Fundamentals are the same in all ages, but the constant necessities of the church and private Christians, will continually enforce a further explication. As the arts and slights [expertise] of besieging and battering increase, so doth skill in fortification. If we have no other benefit by the multitude of books that are written, we shall have this benefit: an opportunity to observe the various workings of the same Spirit about the same truths, and indeed the speculation is neither idle nor unfruitful.

—Cited from Manton’s letter to the reader in The Works of Richard Sibbes, 3:3.

Pre-Publication Sale at Logos

logo_logos_5Logos has asked me to let readers of my blog know that they are offering The Select Works of Joel R. Beeke at the pre-pub order price of 22% off. It’s a collection of 28 books I authored, co-authored, or edited. Go here to check it out.

ReformedCast on A Puritan Theology

ReformedCast Logo Trim

I am grateful to Scott Oakland for his interview with me on ReformedCast about A Puritan Theology. We discuss how the book came into being as a collaborative effort with Mark Jones, what “Puritan theology” means as compared to Reformed theology, the divisions of theology, the succinct summary of theology in the Marrow by William Ames (who greatly influenced New England theologians), the importance of a sound covenant theology, the beauty of Christ’s compassion for every believer on earth, and other topics in the book. The podcast is available here.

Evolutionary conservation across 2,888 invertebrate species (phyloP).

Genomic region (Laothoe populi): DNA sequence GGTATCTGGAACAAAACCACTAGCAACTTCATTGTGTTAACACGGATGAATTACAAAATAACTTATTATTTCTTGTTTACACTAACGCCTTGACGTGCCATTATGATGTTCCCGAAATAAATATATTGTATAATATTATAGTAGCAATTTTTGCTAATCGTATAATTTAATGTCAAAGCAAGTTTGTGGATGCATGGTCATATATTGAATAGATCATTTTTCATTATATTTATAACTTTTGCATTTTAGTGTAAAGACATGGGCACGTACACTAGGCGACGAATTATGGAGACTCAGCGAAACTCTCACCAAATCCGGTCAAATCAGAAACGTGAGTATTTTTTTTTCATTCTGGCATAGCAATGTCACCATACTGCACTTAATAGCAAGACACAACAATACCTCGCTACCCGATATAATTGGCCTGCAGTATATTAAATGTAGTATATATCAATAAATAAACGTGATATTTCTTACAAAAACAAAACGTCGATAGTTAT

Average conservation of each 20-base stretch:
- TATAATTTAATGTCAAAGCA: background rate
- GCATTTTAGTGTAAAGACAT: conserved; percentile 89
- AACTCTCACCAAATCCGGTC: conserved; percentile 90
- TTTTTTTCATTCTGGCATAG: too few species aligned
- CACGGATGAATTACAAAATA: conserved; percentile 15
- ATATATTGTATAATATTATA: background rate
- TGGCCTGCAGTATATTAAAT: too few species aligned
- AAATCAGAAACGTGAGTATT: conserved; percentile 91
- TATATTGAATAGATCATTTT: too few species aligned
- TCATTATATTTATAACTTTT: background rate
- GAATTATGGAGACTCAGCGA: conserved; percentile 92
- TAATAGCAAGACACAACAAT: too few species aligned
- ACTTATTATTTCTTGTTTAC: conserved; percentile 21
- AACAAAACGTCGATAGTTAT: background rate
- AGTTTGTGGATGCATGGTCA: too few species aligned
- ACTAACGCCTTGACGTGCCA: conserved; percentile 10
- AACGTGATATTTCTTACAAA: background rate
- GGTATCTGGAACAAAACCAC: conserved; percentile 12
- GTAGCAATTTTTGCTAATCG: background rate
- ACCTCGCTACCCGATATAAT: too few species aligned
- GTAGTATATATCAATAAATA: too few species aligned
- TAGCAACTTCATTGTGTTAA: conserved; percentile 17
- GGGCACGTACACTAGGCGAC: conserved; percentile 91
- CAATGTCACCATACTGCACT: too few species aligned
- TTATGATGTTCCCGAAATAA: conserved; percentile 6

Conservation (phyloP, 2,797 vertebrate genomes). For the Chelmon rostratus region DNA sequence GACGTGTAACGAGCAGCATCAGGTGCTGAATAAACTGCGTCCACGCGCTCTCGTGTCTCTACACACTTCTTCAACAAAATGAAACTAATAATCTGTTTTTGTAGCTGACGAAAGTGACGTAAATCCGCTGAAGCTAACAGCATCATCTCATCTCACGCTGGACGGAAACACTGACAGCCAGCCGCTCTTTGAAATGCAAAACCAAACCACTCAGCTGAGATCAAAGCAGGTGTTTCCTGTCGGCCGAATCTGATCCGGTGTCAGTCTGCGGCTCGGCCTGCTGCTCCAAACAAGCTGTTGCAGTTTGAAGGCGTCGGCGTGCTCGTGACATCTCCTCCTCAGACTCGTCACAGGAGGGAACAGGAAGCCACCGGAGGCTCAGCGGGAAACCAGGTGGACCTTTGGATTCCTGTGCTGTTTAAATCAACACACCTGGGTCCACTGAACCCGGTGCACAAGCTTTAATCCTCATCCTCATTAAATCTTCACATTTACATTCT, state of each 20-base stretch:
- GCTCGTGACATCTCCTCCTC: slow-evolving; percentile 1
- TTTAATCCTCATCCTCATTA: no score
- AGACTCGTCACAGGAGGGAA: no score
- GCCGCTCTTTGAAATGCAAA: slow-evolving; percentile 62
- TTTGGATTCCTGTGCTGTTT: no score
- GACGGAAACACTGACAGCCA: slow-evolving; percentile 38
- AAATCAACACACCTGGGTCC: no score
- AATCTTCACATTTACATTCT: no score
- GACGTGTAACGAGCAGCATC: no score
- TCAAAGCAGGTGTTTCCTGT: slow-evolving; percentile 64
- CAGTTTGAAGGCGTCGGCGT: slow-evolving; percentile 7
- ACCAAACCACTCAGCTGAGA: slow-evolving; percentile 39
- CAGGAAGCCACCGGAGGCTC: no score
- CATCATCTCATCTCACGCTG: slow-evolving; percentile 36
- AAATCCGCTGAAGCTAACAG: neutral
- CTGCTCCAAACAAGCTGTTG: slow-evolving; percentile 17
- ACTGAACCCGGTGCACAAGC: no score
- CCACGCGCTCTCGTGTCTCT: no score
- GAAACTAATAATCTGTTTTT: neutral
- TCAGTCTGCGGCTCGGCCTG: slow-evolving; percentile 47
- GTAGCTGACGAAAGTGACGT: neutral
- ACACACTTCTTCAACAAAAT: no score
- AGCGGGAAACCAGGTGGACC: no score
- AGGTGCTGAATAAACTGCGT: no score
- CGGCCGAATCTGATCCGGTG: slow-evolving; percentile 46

A Puritan Theology

1500 copies of A Puritan Theology going to Ligonier

1500 copies of A Puritan Theology going to Ligonier

A Puritan Theology: Doctrine for Life continues to sell well. Today we shipped out 1500 copies to Ligonier for their February conference where Dr. Mark Jones and I will be speaking about our book. Also, today we were able to send to the printer a 200-page paperback,  Encouragements for Today’s Pastors: Help from the Puritans, coauthored by Terry Slachter and myself. It should be available by mid-January.

Tomorrow I’m heading to Ontario with my wife Mary and daughter Lydia where we hope to see Victoria and dozens of extended family members, then preach in Burgessville on Sunday.

Eight Helps for Coping with Affliction